Raymond Moriyama announced as recipient of the 2010 Sakura Award
Raymond Moriyama, who cofounded the firm Moriyama Teshima Architects in 1958, is a hero to many Canadians. His stories of being interned during the Second World War because of his Japanese heritage and his rise to become one of Canada’s most respected architects continue to inspire.
Moriyama has applied his extraordinary vision and understanding to numerous projects including the original Japanese Canadian Cultural Centre, Ontario Science Centre, Science North, Scarborough Civic Centre, Toronto Reference Library, Bata Shoe Museum, National Museum of Saudi Arabia, Canadian Embassy in Tokyo, and the new Canadian War Museum in Ottawa that recently received the Governor General’s Medal for Architecture. Such landmark projects consistently earn praise for their intimate relationship to land, nature, and community.
Moriyama has received numerous honours including the Royal Architectural Institute of Canada Gold Medal, International Fellow of the Royal Institute of British Architects, Honourary Fellow of American Institute of Architects, and honourary degrees from 10 universities. He received the Order of Canada, the Order of the Rising Sun (Japan), and was recently promoted a Companion of the Order of Canada in recognition of “…inspiring a new generation of young architects through a significant body of work deemed to be a major contribution to Canadian architecture, and having lasting influence on the theory and/ or the practice of architecture, either through demonstrated excellence in design and/ or excellence in research or education.”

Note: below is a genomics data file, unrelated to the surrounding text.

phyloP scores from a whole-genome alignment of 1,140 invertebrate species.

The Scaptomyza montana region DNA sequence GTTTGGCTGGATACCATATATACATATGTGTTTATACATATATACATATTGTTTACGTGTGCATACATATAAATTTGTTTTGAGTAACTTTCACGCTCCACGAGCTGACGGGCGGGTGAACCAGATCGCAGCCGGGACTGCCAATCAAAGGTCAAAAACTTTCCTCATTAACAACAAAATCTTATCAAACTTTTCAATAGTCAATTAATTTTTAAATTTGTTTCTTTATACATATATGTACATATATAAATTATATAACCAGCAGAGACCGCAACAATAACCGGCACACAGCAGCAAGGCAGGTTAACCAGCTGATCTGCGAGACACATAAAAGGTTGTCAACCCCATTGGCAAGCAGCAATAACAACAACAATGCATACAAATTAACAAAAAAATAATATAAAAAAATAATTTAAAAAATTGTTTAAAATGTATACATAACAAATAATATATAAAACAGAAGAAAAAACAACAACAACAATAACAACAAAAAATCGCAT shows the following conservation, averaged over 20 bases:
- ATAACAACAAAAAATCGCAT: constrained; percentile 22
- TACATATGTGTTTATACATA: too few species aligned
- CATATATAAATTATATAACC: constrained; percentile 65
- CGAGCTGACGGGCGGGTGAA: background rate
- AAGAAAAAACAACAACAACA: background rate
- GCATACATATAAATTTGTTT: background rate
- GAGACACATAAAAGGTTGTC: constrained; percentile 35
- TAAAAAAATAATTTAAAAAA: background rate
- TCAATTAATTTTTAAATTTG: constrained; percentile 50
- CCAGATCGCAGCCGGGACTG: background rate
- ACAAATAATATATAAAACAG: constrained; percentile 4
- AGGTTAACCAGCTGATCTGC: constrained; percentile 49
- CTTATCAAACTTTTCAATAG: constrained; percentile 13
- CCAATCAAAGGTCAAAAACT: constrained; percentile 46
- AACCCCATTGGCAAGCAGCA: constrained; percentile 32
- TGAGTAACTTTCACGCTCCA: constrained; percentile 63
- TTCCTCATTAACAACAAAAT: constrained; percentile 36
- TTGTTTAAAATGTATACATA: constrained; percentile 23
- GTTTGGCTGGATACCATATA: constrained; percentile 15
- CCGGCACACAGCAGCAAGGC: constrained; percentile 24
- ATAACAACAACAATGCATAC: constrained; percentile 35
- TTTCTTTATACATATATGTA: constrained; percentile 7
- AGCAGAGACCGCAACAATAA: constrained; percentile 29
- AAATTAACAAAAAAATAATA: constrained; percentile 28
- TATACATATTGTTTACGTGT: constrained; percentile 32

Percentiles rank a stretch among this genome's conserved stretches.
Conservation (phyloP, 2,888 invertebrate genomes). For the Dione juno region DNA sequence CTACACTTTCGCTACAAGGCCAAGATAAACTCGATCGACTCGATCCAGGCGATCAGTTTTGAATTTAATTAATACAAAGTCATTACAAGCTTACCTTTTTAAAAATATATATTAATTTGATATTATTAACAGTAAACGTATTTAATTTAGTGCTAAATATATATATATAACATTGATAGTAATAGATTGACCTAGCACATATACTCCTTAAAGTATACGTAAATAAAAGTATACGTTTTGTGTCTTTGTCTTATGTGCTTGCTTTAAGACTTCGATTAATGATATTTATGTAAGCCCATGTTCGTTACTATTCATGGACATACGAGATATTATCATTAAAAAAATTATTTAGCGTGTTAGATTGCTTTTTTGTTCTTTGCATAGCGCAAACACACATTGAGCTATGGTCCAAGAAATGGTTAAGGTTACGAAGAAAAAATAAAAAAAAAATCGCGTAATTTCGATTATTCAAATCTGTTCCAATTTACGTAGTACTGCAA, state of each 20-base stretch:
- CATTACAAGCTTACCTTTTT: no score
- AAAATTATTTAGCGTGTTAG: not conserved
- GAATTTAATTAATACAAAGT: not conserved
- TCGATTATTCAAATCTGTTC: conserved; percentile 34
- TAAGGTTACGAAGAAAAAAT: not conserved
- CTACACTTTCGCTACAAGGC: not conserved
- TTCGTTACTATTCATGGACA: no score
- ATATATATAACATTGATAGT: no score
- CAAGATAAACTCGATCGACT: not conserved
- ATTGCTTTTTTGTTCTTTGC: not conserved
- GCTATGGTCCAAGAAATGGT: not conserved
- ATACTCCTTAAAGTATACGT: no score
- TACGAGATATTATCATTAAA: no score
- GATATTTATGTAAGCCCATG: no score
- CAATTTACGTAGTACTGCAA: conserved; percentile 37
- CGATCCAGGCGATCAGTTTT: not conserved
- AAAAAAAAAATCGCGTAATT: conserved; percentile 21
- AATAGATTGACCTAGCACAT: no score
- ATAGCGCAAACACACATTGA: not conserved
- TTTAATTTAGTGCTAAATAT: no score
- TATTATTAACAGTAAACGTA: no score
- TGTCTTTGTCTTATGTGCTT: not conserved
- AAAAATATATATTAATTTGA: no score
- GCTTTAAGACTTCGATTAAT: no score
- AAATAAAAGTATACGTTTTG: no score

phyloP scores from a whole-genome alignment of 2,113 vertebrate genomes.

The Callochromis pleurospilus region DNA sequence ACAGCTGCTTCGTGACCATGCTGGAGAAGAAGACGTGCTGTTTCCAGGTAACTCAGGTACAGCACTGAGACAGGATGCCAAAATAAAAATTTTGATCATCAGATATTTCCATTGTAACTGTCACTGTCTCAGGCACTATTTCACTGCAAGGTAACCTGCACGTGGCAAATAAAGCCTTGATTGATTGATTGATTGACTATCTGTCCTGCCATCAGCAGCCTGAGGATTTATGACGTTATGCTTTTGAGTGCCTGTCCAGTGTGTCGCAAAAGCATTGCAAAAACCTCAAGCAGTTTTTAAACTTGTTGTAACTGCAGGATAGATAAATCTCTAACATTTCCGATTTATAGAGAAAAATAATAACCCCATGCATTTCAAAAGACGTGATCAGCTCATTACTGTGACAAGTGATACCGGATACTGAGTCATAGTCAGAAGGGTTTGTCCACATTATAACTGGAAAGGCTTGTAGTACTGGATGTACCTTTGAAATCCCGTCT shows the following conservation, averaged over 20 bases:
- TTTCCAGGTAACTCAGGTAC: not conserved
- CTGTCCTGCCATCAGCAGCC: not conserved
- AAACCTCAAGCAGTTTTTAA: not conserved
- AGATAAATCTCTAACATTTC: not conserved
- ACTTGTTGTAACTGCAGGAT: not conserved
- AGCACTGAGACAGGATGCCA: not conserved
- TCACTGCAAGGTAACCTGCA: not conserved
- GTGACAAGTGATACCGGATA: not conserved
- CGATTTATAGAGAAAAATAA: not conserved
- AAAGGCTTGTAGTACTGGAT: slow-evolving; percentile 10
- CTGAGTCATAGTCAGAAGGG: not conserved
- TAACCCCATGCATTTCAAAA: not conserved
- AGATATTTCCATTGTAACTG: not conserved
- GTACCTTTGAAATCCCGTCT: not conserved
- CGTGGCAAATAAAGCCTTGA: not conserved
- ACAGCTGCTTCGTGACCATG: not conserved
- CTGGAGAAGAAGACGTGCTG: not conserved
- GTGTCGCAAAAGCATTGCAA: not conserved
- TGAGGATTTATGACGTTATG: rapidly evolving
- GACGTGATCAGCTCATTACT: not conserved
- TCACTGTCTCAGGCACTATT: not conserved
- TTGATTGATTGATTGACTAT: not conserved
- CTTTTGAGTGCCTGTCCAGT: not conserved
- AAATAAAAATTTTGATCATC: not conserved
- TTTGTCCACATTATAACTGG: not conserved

One of the buildings with the greatest impact on Canadian society is the Canadian War Museum in Ottawa, which many believe is the culmination of Moriyama’s architectural achievements. The Canadian War Museum and its architecture have had an impact well beyond Ottawa, having inspired a curriculum and resource package for secondary school teachers on architecture, history, and respecting our war veterans. Moriyama’s personal account of the making of the War Museum is his moving book, In Search of a Soul. Sound Venture Productions produced a DVD by the same title and stated that “Raymond Moriyama has created an indelible symbolic experience that can be felt in every corner of this building of war and hope.”
Born in Vancouver and educated in Vancouver, Tokyo, Slocan Valley (Bayfarm) in BC, Ryerson Senior Public School, and Westdale Collegiate in Hamilton, he received his Bachelor of Architecture from the University of Toronto in 1954 and Master of Architecture degree in Civic and Town Planning from McGill University in 1957. In the spring of 2001, he was elected unanimously the Chancellor of Brock University, the first architect in Canada to receive such an honour.
He and his wife, Sachi, have five grown children – three boys and two girls – two of which are now architects and partners in the firm. Raymond and Sachi are blessed with 10 grandchildren.
For more information, please visit www.jccclegacycampaign.ishare.ca/sakura/honouree.htm